Monday, February 26, 2018

Can a substance created by bees help you avoid antibiotics?

Meet 'bee glue' the natural treatment everyone's buzzing about — for good reason

Meagan Morris, Published: February 22, 2018

If you’re like most people, you make a beeline to the doctor for an antibiotic when you start sniffling and sneezing, but fans of propolis say you should consult a few bees instead. But wait, what is propolis?

What is propolis?

What is propolis exactly? Propolis — also known as “bee glue” — is a sticky, brownish substance that occurs when bees combine sap from evergreen trees and their own discharges and beeswax. The substance is then used as a coating when they build their hives.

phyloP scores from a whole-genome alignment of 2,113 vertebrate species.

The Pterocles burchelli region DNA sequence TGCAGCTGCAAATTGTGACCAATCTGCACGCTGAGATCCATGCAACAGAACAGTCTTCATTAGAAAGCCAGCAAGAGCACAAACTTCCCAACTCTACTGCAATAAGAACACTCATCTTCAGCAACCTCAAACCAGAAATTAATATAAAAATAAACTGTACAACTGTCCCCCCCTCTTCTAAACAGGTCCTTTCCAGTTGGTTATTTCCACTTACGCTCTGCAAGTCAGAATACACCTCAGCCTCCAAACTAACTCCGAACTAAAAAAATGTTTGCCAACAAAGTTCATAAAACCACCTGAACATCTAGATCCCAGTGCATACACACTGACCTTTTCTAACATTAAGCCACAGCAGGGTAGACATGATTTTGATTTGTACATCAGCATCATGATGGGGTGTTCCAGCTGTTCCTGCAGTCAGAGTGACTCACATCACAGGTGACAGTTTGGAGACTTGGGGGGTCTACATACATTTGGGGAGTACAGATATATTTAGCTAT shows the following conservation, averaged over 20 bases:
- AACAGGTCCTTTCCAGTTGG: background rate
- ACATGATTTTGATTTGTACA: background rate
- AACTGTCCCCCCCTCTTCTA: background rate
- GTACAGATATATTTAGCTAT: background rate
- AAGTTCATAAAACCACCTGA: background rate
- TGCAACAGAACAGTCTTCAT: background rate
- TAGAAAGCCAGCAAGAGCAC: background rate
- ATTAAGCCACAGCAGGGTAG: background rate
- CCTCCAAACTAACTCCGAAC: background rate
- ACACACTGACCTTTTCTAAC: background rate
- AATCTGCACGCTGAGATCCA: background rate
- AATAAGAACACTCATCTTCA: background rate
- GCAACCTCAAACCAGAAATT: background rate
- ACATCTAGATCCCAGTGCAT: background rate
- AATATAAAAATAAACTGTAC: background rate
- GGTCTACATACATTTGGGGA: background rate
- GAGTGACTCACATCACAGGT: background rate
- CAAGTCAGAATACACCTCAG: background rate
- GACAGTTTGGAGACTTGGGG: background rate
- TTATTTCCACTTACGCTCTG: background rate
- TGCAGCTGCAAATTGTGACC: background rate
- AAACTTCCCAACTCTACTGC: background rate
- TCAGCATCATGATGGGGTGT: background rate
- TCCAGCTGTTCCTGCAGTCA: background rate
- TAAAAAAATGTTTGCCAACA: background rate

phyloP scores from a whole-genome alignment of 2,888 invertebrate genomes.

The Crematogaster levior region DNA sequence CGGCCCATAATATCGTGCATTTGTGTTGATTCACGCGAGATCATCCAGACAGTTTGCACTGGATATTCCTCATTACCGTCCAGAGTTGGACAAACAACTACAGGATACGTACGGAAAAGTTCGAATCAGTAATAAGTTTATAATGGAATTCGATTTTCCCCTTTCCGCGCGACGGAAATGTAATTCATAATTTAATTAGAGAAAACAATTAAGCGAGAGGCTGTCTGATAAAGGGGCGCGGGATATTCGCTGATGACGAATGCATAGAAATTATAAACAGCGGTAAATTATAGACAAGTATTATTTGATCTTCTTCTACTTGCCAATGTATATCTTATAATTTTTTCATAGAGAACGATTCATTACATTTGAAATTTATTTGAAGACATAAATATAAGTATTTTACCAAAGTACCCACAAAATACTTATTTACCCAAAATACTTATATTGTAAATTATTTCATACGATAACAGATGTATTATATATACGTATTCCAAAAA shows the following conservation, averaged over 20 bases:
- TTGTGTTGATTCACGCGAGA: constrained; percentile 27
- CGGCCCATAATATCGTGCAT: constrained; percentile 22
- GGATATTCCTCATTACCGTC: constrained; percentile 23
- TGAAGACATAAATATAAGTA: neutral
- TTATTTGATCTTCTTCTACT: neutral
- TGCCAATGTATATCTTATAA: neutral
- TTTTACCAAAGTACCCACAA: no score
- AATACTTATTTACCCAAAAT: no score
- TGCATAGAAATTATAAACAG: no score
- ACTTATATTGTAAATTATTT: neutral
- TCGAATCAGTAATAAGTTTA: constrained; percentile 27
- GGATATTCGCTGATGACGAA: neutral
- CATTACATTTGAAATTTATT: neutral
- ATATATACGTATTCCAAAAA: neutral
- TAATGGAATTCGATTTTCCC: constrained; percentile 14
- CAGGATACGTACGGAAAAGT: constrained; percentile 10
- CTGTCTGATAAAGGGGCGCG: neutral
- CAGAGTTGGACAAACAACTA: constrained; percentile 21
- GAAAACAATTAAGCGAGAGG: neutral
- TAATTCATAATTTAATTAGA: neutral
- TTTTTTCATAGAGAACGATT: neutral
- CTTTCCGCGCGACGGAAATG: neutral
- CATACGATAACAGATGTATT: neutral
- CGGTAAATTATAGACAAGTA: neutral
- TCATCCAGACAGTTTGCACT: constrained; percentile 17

And it’s also shown to have a number of antifungal, antiviral and antibiotic uses.

How propolis works

“Propolis is really the OG antibiotic,” Beekeeper’s Naturals founder Carly Stein told Well + Good.

“The word ‘propolis’ was coined by Aristotle and means ‘the defender of the city” and dates back to 300 BC when people used it like the antibiotics of today,” according to Stein. The Greeks and Assyrians used it to treat abcesses, tumors, wounds and infections, while Egyptians used it to embalm mummies.

The exact nutrient content of propolis is hard to pin down because the 300-plus components found inside differ depending on the country — like propolis from bees in the United States will likely have a different makeup than the propolis made by bees in Brazil. However, it’s believed that antioxidants known as flavonoids and polyphenols are what gives the propolis its antibacterial and antifungal properties.

And the science seems to back it up...

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